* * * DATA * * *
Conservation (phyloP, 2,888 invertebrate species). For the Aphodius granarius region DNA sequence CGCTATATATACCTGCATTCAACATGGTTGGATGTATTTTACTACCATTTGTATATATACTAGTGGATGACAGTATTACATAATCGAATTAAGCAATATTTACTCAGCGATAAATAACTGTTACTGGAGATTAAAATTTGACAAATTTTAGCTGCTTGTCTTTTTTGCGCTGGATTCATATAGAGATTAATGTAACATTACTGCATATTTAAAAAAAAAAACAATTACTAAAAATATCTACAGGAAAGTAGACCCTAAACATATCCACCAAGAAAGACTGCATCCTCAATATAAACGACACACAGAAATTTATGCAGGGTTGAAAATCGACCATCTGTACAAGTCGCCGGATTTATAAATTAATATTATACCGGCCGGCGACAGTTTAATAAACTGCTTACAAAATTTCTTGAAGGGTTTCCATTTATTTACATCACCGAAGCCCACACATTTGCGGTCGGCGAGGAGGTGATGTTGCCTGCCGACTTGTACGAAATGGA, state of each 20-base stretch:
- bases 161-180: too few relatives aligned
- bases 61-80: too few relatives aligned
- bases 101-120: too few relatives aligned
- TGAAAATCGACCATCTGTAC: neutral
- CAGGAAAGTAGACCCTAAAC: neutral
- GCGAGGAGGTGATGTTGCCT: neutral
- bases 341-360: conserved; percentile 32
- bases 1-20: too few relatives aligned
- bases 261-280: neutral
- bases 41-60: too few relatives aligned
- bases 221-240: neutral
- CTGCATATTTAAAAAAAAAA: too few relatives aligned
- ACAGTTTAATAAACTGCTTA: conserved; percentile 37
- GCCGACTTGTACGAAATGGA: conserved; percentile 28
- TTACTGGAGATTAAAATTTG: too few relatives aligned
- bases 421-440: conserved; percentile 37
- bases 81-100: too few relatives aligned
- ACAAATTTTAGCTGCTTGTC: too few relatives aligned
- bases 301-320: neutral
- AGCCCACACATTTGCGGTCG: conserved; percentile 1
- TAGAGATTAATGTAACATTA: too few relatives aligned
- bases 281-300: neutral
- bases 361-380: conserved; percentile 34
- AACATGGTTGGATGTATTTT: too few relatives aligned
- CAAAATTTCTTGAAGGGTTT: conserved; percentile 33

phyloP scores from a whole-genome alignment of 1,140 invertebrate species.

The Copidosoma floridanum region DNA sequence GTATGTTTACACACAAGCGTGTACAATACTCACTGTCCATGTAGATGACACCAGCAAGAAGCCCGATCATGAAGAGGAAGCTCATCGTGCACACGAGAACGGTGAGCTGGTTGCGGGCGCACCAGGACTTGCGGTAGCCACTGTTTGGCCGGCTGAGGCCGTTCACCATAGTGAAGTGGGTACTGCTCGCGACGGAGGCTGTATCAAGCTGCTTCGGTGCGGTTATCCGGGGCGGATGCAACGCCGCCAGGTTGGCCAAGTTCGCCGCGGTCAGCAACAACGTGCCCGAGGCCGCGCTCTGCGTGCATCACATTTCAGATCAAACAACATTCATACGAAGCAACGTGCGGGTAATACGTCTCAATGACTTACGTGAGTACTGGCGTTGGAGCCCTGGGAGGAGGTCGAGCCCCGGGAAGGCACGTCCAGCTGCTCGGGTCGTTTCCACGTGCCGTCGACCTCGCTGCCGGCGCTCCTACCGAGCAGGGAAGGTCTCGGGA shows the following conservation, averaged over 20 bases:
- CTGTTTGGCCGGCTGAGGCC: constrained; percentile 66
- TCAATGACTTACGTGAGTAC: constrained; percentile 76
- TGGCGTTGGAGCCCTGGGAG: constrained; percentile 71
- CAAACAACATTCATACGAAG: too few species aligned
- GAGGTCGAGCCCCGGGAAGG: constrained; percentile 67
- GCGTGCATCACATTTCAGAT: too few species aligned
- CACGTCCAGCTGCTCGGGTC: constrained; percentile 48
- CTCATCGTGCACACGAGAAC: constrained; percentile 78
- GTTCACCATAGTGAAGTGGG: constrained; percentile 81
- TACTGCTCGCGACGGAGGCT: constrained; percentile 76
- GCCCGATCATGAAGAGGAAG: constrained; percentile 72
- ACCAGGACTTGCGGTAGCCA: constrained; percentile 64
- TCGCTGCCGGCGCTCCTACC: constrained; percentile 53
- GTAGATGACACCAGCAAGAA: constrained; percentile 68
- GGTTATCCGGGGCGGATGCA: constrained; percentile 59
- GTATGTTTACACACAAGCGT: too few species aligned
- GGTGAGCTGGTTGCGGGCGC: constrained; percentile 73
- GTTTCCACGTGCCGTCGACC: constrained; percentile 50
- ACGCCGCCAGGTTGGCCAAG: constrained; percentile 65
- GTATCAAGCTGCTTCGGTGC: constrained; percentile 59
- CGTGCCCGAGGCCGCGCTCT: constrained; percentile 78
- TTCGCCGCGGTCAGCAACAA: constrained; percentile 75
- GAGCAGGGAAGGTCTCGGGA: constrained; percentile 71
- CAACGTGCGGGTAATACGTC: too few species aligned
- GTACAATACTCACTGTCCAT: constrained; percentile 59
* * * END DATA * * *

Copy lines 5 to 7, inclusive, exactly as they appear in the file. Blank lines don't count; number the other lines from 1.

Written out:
- TGAAAATCGACCATCTGTAC: neutral
- CAGGAAAGTAGACCCTAAAC: neutral
- GCGAGGAGGTGATGTTGCCT: neutral